Effects of land use and surficial geology on flow and water quality of streams in the coal-mining region of southwestern Indiana, October 1979 through September 1980
Water-Resources Investigations Report 85-4234
- William G. Wilber , Danny E. Renn , and Charles G. Crawford
An assessment of streams in the coal-mining region of southwestern Indiana was done from October 1979 through September 1980 during stable stream flows to provide baseline hydrologic and water-quality information and to document the effect of several natural and human-induced factors on water quality in the region.
Streams in southwestern Indiana are generally well buffered against acidification from acid-mine drainage because they flow upon calcareous unconsolidated surficial deposits and bedrock. The pH of streams draining forested, agricultural, and reclaimed mined watersheds ranged from 6.3 to 8.8, which is generally within the range of natural waters. The pH of streams draining unreclaimed mined watersheds ranged from 3.8 to 7.9, which was much more variable than for streams draining lands used for other activities.
Concentrations of major dissolved constituents in streams affected by coal mining were significantly higher than in streams unaffected by mining. The principal cause of the elevated concentrations of dissolved constituents was the oxidation of pyrite and marcasite and subsequent dissolution of calcite and dolomite. The principal water type of streams draining forested and agricultural watersheds was calcium bicarbonate, whereas the principal water types of streams draining mined watersheds were magnesium sulfate and magnesiumcalcium sulfate.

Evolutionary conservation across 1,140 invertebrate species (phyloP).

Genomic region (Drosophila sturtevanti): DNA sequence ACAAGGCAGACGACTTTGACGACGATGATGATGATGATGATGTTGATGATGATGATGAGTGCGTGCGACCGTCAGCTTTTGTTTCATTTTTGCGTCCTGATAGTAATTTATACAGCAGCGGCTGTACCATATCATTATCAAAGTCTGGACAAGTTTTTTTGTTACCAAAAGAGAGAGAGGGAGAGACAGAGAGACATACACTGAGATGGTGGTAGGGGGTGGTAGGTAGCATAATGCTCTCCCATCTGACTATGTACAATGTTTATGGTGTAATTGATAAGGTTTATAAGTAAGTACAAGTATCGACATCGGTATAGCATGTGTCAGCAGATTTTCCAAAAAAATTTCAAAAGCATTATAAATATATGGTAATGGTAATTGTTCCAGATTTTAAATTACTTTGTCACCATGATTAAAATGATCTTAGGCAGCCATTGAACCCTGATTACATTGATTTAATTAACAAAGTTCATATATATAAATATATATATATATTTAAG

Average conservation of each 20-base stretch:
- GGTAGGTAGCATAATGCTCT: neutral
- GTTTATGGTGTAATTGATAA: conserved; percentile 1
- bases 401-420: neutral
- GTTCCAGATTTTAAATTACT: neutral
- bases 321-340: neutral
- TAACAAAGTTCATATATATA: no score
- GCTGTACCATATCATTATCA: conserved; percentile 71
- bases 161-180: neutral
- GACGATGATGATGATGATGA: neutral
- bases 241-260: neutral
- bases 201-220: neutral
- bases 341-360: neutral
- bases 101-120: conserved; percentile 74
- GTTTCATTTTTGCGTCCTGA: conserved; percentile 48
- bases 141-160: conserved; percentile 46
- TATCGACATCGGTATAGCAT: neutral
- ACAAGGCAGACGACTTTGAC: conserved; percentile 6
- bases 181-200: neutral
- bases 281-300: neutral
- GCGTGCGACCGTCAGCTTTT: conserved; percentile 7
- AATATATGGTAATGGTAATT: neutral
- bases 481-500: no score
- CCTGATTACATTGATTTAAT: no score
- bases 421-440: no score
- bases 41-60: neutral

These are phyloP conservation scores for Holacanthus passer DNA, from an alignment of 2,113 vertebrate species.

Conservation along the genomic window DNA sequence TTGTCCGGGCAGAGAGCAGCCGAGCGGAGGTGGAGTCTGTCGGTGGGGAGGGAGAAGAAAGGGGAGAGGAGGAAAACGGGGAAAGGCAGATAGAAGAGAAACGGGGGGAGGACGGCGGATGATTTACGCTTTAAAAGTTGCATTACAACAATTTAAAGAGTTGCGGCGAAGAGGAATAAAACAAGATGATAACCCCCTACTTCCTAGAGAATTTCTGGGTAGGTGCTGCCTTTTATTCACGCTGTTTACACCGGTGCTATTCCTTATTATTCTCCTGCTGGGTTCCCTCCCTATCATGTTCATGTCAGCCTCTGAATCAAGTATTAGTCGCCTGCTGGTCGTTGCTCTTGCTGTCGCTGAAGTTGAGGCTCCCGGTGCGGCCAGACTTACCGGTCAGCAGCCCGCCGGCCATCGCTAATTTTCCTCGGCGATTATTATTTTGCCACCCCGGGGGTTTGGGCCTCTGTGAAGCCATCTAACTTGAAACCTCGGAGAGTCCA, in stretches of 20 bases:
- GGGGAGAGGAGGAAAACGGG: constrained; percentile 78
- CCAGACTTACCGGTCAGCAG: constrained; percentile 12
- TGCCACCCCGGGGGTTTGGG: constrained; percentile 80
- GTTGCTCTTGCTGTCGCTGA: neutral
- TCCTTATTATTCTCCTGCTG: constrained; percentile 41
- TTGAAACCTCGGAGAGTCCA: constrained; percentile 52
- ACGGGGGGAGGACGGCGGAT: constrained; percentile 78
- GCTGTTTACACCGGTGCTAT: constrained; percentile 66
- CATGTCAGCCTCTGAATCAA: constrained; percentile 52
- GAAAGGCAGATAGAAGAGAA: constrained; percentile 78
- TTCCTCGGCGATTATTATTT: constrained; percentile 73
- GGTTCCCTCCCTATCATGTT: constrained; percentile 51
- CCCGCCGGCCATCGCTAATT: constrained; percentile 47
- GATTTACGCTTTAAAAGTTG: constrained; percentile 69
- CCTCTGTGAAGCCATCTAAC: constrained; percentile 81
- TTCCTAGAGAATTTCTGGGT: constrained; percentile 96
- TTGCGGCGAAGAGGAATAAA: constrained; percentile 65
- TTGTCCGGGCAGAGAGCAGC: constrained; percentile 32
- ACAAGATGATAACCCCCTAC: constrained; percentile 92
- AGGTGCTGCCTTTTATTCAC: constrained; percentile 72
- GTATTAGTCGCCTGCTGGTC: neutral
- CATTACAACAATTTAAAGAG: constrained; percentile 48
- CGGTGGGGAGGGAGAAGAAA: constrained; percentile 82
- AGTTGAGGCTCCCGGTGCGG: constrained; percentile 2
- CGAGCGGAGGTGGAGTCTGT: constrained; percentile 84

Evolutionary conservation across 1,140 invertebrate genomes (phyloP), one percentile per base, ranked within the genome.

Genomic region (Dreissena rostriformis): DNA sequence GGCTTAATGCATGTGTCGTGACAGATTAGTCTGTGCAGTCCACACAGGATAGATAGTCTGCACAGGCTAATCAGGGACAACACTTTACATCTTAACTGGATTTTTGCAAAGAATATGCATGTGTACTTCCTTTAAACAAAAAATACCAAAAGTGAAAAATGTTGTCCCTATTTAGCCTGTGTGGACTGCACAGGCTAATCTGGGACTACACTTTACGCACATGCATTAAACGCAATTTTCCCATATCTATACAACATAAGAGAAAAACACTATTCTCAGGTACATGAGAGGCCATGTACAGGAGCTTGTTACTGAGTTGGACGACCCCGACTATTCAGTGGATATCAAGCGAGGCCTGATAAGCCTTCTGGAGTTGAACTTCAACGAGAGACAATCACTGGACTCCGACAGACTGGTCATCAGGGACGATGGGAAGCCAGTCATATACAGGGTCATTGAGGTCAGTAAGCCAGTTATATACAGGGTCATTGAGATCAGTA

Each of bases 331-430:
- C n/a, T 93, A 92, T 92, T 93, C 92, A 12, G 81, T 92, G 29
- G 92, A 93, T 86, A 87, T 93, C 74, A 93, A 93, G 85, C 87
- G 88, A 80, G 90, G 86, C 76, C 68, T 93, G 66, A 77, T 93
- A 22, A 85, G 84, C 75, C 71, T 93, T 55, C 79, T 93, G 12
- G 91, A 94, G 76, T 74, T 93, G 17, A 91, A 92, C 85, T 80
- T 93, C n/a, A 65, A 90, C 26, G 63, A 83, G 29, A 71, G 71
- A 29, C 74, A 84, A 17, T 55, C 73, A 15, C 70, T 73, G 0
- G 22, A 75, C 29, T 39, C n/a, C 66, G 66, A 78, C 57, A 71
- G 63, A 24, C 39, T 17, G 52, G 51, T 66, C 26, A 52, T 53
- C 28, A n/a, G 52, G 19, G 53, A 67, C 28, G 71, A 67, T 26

Concentrations of boron, iron, manganese, nickel, and zinc were generally higher in streams draining mined areas than in streams draining forested and agricultural watersheds. Median concentrations of iron and manganese were lower in streams draining reclaimed mined watersheds than in streams draining unreclaimed mined watersheds; this suggests that post-1967 surface-mine reclamation techniques have been effective at reducing concentrations of these metals in streams. Concentrations of aluminum, iron, manganese, nickel, and zinc increased significantly as pH decreased below 6.0 in streams draining unreclaimed mined watersheds. The elevated concentrations of metals in waters and the low pH result from the oxidation of the sulfide in pyrite to sulfate, which releases dissolved ferrous iron, other metals, and acidity into the water.
Median suspended-sediment concentrations of samples from streams draining agricultural and mined watersheds were 1.5 and 5.4 times those of streams draining forested watersheds. Suspended sediment in streams was composed primarily of silt and clay-sized particles.
The effect of surficial geology on stream quality was evident for several dissolved constituents in forested and agricultural watersheds. In general, pH and concentrations of alkalinity and calcium were significantly higher in streams draining the Wisconsin glacial province than in streams draining the Illinoian glacial province and unglaciated regions. The higher pH and concentrations of these constituents suggests that there is greater dissolution of carbonate minerals in the Wisconsin glacial province than the other regions. Median concentrations of arsenic, lead, and manganese for streams draining the Wisconsin glacial province were significantly lower than for those constituents in streams draining the Illinoian province and unglaciated region. The median cadmium concentration for streams draining the Wisconsin glacial province was lower than for streams draining the unglaciated region. These differences may have been due to lower solubilities of metal and trace elements at higher pH values in the Wisconsin glacial province than in the Illinoian glacial province and the unglaciated region.
Additional publication details
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- Publication Subtype:
- USGS Numbered Series
- Effects of land use and surficial geology on flow and water quality of streams in the coal-mining region of southwestern Indiana, October 1979 through September 1980
- Series title:
- Water-Resources Investigations Report
- Series number:
- Year Published:
- U.S. Geological Survey
- Publisher location:
- Indianapolis, IN
- vi, 49 p.
- United States
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